Indeed you seem to have sparked a few replies, pro and con; and some more thoughtful looks at the "silver lining" every cloud is said to have. Thank you--we need to use these opportunities to envision futures that are healthier, happier, and sustainable and get what benefit we can from the crisis. Given there are a number of man-made aspects to how it all came about; we indeed have an opportunity to see what man-made changes may move us into a better space. The ideas will be conflicting, and the temptations to just "revert" to the old ways will be great, but short-sighted. You have already sparked comments I could easily say "amen" to, and some that don't resonate for me -- but the discussion, (if done so "politely" as you requested) can be entertaining, enlightening, and enthusiastic? For me, living in a 'second/third' world country, in an area with an unhealthy reliance upon tourism -- the "solutions" may be different than yours. I've learned heaps from living in several countries and encourage us to keep in mind that our perspectives may not carry over as easily to all other locations -- but the differences are often the point at which we learn the most. Keep the ideas coming guys!denimini » Mon Oct 12, 2020 1:53 am
It's not all bad, some things below "that could not possibly happen" before COVID:
we can now order prescriptions by email (earlier we had been given so many reasons why this was not possible)
it is possible for many to work at home if they want to (earlier we had been given so many reasons why this was not possible)
bicycles are more popular than ever before and an associated increase in health and fitness
there has been less road accidents (motor vehicle reapairers are feeling it though, perhaps they could restore old train carriages)
the Australian population growth is stabilising (infinite growth is not logical or sustainable)
we are adapting to no economic growth (infinite growth is not logical or sustainable)
people are shopping locally
the air has been cleaner than for decades in many cities
people out of work are being paid enough to survive on (bring on the citizen's income)
There are plenty more. I hope that we learn something and don't totally "snap back" to the same old or we may have problems even greater than COVID on the future.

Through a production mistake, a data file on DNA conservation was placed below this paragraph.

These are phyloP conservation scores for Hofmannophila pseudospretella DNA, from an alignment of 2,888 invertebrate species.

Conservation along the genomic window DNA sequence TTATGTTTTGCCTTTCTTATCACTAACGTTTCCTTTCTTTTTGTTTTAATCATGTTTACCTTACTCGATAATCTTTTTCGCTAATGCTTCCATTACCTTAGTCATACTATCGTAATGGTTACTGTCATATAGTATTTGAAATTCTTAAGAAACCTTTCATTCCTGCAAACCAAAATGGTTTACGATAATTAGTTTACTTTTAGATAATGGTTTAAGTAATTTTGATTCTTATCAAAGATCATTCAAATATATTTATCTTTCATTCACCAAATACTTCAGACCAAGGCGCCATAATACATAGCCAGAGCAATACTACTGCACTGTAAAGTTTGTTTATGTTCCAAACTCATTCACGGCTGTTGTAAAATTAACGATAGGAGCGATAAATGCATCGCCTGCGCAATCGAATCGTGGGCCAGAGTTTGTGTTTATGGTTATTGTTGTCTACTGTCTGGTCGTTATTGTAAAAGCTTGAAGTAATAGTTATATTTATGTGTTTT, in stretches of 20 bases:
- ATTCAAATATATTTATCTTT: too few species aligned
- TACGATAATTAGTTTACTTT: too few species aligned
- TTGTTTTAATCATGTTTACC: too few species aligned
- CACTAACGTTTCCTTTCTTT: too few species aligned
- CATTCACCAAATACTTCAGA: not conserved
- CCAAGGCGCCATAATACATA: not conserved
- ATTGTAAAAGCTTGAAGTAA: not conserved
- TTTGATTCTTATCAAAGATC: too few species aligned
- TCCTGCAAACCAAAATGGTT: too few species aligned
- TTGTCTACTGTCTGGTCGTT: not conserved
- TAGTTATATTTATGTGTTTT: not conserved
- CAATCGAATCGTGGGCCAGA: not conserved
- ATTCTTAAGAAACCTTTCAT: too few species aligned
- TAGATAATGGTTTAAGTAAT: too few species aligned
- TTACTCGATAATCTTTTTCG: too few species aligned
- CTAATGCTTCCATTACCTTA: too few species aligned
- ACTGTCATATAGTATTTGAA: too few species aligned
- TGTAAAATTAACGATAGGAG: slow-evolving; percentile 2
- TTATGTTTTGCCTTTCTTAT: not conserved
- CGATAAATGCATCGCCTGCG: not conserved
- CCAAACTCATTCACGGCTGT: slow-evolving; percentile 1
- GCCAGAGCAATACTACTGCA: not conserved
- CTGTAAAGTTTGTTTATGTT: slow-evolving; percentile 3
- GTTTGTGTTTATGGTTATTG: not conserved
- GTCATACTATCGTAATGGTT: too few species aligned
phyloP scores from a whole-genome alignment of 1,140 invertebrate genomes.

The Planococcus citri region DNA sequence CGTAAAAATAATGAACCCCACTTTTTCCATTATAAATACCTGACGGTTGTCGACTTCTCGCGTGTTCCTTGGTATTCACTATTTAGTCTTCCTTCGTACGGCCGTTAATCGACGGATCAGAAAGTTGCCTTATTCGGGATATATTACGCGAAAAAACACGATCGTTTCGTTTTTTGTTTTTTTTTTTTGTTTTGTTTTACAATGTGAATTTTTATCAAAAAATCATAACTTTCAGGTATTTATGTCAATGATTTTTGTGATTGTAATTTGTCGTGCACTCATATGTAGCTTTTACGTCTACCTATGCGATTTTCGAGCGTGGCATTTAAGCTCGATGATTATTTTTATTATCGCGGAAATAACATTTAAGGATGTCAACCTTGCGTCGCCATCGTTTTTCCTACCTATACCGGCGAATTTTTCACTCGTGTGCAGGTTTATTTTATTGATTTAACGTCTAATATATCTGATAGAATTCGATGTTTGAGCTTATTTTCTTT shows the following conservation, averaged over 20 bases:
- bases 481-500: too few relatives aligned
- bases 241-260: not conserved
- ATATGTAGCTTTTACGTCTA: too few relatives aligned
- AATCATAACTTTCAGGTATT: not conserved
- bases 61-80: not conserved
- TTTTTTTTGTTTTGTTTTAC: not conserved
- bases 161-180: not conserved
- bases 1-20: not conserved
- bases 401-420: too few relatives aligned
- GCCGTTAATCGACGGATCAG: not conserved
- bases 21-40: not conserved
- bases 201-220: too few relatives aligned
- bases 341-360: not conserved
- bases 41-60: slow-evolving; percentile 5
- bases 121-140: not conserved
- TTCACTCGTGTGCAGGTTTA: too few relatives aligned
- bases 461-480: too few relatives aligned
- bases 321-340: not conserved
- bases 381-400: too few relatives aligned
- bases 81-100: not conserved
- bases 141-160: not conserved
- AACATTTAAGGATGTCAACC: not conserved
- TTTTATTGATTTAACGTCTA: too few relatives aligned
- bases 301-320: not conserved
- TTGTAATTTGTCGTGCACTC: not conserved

No doubt there are some who may disagree with this opinion ................. please do so politely.
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That is true that online shopping has increased, something that was happening but now at a faster rate. Good or bad, businesses will learn to adapt, perhaps to their benefit.
The local shopping was related to the fact that many people were going to their local small businesses for supplies as a safer option to the big complexes. Also in some "hot spots" there was a restriction to how far people could travel from their home.
That is definitely a good one.
No, although we might bring it upon ourselves without any cheering.Dust wrote: We should not be cheering the demise of the human race.
Australia is known as the driest continent (and could get a lot drier) and can not support the population densities of some countries.
Thanks, things have been tough for many ............ although not as bad as dying. While there is life, there is hope.
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There's your answer.Working from home,
Here, there has been a tremendous effort, and an almost natural response, to "shop locally" -- as a way to keep what money there is circulating in the community and helping one another through the hard times. Many folk have turned to making some specialty food for sale in local farmer's fair, store or exchange. This may be the exception, being a small village (zone) -- but making work for one another is seen as the right thing to do. The private school our Meeting runs has traded tuition credits for all kinds of work-in-kind. Our 'science study institute' has provided trees for planting in exchange for food baskets. I almost feel guilty if I buy something online, or even spend money unnecessarily at this time; instead, we've put some discretionary funds into some home projects and landscape that has employed local labor and made donations to our community fund that oversees a lot of projects to develop needed resources and work. Frankly, a great deal of long-term benefit can be had by 'buying local'. Why in God's name should I buy jam from Germany, transported thousands of miles, when I can get perfectly wonderful jam from my neighbor, or at least made within a few miles?pelmut » Tue Oct 13, 2020 2:32 am
Dust wrote: ↑Mon Oct 12, 2020 3:58 pm
I was under the impression that shopping has moved online due to Covid-19, not more local. I'm not sure why it would get more local, anyway.
Working from home,
There's your answer.